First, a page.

A frame reassembly process combines the packets in a frame and passes them up to a higher layer, say for decompression.

The frame reassembly process uses the following variables:

F=next frame number expected (initially 1)

S=state (initially in-synch)

C=out-of-sync threshold (value 2, for example)

The frame reassembly process R is described by the following steps:

1. A new packet arrives with frame number N and is placed in the reassembly pool.

2. If complete frame F is not in the reassembly pool, go to step 4.

3. Remove frame F from the pool

______________________________________if the key frame bit is set in the flags offrame F    set state S = in-synchif state S ==in-synch    forward frame F to the higher levelselse    discard frame Fset F = F + 1    go to step 2.______________________________________

4. If there are C or more complete frames in the reassembly pool

______________________________________    set state S = out-of-synch    set F = F + 1    go to step 2.______________________________________

5. Discard all packets in the reassembly pool with frame numbers <F.

C, the number of complete frames other than the expected frame to be found in the reassembly pool in order to declare an out-of-sync condition, may be chosen to be any suitable value.

The definition of a complete frame is a number of packets all having the same frame number, having contiguous sequence numbers, and having the first flag bit set in the lowest-numbered packet and the last flag bit set in the highest-numbered packet. One packet may be both first and last.

Call set up is done at a higher level on a error-controlled control channel using a protocol like ADSP or TCP. The type of data sent on each stream and what to do with it when it arrives is saved in a data structure on the receiving end at protocol layers above the Transport level--nothing is sent in each packet to indicate this. Streams are one-way.

Timestamps are in units of ticks (1/60 second), a time resolution easily available on many personal computers and adequate for most video streams, which are usually sampled at 30 times per second or less frequently.

The size of the S, N, and T fields in FIG. 2 are chosen to be small to not waste bandwidth but large enough to serve the purposes of reassembling packets in a stream. It is likely that all of these variables may wrap around during the course of a videophone call. In process R above, the variable F is therefore determined by modulo 2n arithmetic where n is the number of bits in the frame number field (8 in the illustrated embodiment).

When choosing stream ID numbers, the goal is to pick numbers that are unique across all the streams on a machine and do not get reused often (to prevent stray late packets from interfering with the wrong session after the stream they belonged to has been closed).

The bits in the stream ID space are subdivided as shown in FIG. 3, in which:

M=multicast

Id =stream ID part chosen by destination

R=reserved

Is =stream ID part chosen by source

Bit M is set to 1 for streams involved in multicast sessions (as designated by some higher-level means). All two-party streams have M set to 0. Bit R is reserved, always 0.

Field Is is selected by the creator of the stream, i.e., the data source. (Recall that streams are one way.) It has values from 1 to 127. Field Id is chosen by the stream destination. Values are 1 to 127.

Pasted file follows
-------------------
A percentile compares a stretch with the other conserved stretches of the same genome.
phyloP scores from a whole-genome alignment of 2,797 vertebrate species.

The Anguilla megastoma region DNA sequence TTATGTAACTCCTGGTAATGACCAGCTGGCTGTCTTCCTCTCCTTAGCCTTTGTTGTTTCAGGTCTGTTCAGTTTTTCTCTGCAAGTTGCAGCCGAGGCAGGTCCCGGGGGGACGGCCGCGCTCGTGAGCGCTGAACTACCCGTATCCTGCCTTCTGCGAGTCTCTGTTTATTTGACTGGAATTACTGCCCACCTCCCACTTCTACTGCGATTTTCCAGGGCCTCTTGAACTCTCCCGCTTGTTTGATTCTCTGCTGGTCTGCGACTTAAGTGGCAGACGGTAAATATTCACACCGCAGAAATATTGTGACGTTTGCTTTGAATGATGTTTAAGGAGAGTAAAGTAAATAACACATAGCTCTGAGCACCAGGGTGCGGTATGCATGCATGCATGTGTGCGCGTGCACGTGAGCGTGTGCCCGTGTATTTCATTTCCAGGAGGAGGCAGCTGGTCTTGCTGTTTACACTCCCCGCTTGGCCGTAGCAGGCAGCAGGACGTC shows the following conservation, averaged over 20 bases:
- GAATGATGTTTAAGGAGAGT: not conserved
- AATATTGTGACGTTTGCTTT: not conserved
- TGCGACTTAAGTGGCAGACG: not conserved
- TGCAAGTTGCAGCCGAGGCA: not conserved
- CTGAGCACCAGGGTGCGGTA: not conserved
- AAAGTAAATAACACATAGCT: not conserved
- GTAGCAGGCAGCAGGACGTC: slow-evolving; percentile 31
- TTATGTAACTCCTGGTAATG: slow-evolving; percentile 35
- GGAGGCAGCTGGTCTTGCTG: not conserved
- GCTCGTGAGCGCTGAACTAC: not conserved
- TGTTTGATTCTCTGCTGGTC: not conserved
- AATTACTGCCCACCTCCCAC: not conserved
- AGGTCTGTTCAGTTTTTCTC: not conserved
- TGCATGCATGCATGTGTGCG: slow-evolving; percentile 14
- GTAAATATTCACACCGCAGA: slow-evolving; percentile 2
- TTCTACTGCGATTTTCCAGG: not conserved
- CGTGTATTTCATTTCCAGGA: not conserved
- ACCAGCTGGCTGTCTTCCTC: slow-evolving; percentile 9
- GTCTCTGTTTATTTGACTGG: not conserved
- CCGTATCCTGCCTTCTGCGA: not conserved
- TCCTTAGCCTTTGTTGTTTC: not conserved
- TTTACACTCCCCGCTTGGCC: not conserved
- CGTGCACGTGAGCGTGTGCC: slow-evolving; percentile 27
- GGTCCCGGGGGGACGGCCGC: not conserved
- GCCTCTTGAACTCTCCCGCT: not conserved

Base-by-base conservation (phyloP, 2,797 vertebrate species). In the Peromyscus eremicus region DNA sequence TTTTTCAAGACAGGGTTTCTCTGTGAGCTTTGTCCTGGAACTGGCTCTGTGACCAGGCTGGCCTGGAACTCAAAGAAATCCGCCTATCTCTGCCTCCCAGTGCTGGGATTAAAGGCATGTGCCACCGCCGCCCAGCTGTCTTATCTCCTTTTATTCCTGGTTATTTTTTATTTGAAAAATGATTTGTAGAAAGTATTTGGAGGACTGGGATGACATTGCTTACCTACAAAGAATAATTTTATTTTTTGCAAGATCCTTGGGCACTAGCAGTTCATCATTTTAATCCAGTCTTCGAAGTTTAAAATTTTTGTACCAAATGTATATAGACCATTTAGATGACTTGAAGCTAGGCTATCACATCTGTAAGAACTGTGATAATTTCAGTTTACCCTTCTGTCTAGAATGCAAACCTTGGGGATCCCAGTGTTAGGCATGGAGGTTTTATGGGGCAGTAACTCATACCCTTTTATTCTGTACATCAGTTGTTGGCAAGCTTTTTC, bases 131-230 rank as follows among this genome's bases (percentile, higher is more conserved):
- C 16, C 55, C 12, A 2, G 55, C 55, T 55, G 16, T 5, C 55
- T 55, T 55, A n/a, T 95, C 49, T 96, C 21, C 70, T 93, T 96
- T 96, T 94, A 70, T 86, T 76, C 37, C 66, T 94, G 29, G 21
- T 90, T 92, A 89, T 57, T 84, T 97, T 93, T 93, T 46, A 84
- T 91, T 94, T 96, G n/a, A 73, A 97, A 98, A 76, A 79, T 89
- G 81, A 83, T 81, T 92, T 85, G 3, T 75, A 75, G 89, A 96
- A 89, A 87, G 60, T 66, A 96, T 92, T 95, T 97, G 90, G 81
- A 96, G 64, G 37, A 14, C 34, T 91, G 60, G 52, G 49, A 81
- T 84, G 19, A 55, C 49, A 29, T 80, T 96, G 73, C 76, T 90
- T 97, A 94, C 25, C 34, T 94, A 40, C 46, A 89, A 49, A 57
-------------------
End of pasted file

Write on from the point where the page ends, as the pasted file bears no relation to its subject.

The following procedure is used to pick a new, unique, stream ID. The process uses the following variables, kept in each machine:

Nd =next destination partial stream ID, initially 1

Ns =next source partial stream ID, initially 1.

The stream identification selection process S is described by the following steps:

1. The stream creator and source picks Is via:

______________________________________while (some active stream has its Is component== Ns)    set Ns = Ns + 1 (if Ns == 128, set Ns = 1)pick Is = Nsset Ns = Ns + 1 (if Ns == 128, set Ns = 1)Sent Is to the destination via the controlchannel.______________________________________

2. The destination picks Id via:

______________________________________while (some active stream has an Id component== Nd and an Is component == Is received fromthe source)    set Nd = Nd + 1 (if Ns == 128, set Ns =    1)pick Id = Ndset Nd = Nd + 1 (if Ns == 128, set Ns = 1)Sent Id back to the source via the controlchannel.______________________________________

3. The source composes the stream ID from M=0, Id, R=O, and Is and both sides hereafter use it as a single 16 bit value.

The process S described above is for the most part similar to the picking of source and destination socket numbers for a protocol such as DDP. Considering the stream ID as a single 16-bit value does, however, allow a host to support more than 127 (or 256) simultaneously active sessions as well as giving 15 bits for the choice of multicast stream IDs.

A common method with temporally compressed video streams is to generate a key frame at periodic intervals, say every 5 seconds. Instead of waiting for the next key frame to come along "naturally", a quicker, preferable way to recover from errors in video streams is for the receiver to tell the transmitter whenever it becomes "out of synch" and for the transmitter to only generate key frames "on demand". This reduces the bandwidth required in normal situations, as key frames are larger than difference frames produced with temporal compression. This technique also reduces the latency between the occurrence of an error and the time the receiver can resume displaying the video stream.

The generation of key frames on demand may be accomplished by altering the process R above so that in step 3 the directive "Discard frame F" is replaced by

"Inform transmitter of out-of-sync frame F (via process L) and discard frame F".

The process L is described by the following steps:

1. Send to the transmitter (use source network address on the frame F) a message as in FIG. 4, in which: